Dept. of Computer Science
School of Mathematical Sciences
Tel Aviv University
Advanced Topics in Graph Algorithms
Instructor: Prof. Ron Shamir.
Actual Course Outline: Spring
Lecture 1, February 16th: Introduction: Basic
graph concepts, intersection graphs, interval
graphs sneak preview. Examples of some real life applications of special
Lecture 2, February 23: Perfect
Graphs: Lovasz perfect graphs theorem. p-critical graphs. The strong
perfect graph conjecture.
Lecture 3, March 2nd: Chordal
graphs: Fulkerson-Gross, Dirac Thms. Tarjan-Yannakakis MCS algorithm
for generating a perfect elimination order. Linear algorithm to test if
a vertex order is a PEO. Chordal graphs as intersection graphs.
Lecture 4, March 9th: Chordal
graphs and evolutionary trees. The Minimum Fill In Problem. Relation to
sparse matrix factorization. Yannakakis proof that Minimum Fill In is NP-complete.
Lecture 5, March 16th: Chordal
graphs are perfect. Computing the chromatic number and all maximal cliques
in a chordal graph. Computing the stability number and a clique partition.
Parameterized analysis of the Minimum Fill In Problem: Two algorithms
showing the problem is fixed parameter tractable (Kaplan, Shamir, Tarjan)
Lecture 6, March 30th: Comparability
Graphs: implication classes and Gamma-chains. Uniquely Partially
Orderable graphs, Shevrin-Filipov theorem. G-decomposition and characterizations.
Lecture 7, April 6th: Comparability
graph characterization Theorem. Two polynomial recognition algorithms.
Some optimization algorithms. Partial order dimension. Dushnik-Miller Theorem.
Lecture 8, April 13th:Comparability
Graphs: Gilmore-Hoffman Theorem.Lekkerkerekr-Boland Theorem (w/o
proof) . Preference and Indifference: semiorder, Roberts' theorem, unit
and proper interval graphs.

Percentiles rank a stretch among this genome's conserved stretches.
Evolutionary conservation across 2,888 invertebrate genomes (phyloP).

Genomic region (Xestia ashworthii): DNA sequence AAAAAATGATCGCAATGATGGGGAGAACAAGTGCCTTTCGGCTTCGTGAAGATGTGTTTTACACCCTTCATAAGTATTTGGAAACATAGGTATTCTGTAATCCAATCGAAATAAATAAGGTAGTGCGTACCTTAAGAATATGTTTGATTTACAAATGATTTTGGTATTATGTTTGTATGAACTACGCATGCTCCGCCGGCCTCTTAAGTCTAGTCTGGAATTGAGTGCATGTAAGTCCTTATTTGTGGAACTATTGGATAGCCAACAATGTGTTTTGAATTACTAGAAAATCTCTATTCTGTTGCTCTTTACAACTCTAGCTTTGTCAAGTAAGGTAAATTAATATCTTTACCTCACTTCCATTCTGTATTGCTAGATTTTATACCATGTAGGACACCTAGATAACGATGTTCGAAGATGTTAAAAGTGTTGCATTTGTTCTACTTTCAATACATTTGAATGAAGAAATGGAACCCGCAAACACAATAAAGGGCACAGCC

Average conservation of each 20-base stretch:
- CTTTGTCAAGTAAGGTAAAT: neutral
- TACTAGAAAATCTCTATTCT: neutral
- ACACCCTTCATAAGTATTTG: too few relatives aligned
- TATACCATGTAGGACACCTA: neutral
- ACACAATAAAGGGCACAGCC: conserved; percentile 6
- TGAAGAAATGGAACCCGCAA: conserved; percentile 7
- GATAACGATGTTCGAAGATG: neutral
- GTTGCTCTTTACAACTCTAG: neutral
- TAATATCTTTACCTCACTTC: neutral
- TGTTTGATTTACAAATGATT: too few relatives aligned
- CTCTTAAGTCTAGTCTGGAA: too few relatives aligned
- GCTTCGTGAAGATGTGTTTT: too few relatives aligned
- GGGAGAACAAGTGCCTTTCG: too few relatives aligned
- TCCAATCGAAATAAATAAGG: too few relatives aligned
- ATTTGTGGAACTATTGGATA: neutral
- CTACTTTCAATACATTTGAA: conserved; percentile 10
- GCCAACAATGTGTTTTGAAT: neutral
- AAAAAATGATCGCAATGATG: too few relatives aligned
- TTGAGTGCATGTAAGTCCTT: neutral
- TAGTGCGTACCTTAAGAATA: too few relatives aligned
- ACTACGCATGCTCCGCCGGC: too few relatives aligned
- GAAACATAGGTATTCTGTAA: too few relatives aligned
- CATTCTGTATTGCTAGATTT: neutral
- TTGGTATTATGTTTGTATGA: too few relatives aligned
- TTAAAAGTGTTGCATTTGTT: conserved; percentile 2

Lecture 9, May 4th:
Interval graph recognition: Ramalingan-Pandu Rangan algorithm;
The consecutive ones problem (C1P) and Physical mapping of DNA;
Booth-Leuker PQ-trees linear algorithm for C1P and interval graph
Extensions of C1P; interval number; circular ones property.
Lecture 10, May 18th
(guest speaker: Martin
Circle graphs and overlap graphs; Function graphs;
Golumbic-Rotem-Urrtia characterization theorem.
Strong Matchings; Polynomiality on cocomparability graphs
Trapezoid Graphs: Dagan-Golumbic-Pinter characterization theorem;
Lecture 11, May 25th
Interval graph applications:
Interval graph models in temporal reasoning,
constrained interval graphs and interval sandwich problems (Golumbic
Shamir 93). Other sandwich problems.
Treewidth, pathwidth, bandwidth, and their connections to
interval and unit interval graphs (Kaplan Shamir 96)
Lecture 12, June 1st:
Every graph is an intersection graph; Intersection classes.
Injective interscetions classes.
Scheinerman's characterization for intersection classes of graphs;
Line graphs: properties and characterizations.
Material Planned but Not covered this time:
Graph Families: split graphs ; threshold graphs ; Circular
arc Graphs ; perfect elimination bipartite graphs.
chordal bipartite graphs. Greedily solvable network flow problems. ATF
main reference: M. C. Golumbic. Algorithmic Graph
Theory and Perfect Graphs . Academic Press, New York, 1980.
C. Berge. Graphs and Hypergraphs . North-Holland,
S. Even. Graph Algorithms. Computer Science Press,
Rockville, Maryland, 1979.
P. Fishburn. Interval Orders and Interval Graphs.
Wiley, New York, 1985.
M. R. Garey and D. S. Johnson. Computers and Intractability:
A Guide to the Theory of NP-Completeness. W. H. Freeman and co., San Francisco,
G. L. Nemhauser and L. A. Wolsey. Integer and Combinatorial
Optimization . Wiley, New York, 1988.
Ch. Papadimitriou and K. Steiglitz. Combinatorial
Optimization: Algorithms and Complexity . Prentice-Hall, Englewood
Cliffs, New Jersey, 1982.
F. S. Roberts. Discrete Mathematical Models, with
Applications to Social Biological and Environmental Problems. Prentice-Hall,
Englewood Cliffs, New Jersey, 1976.
D. B. West. The Art oc Combinatorics: Volume
I: Extermal Graph Theory. (manuscript, Fall 1996)
Please send comments to: Ron
Shamir. email: firstname.lastname@example.org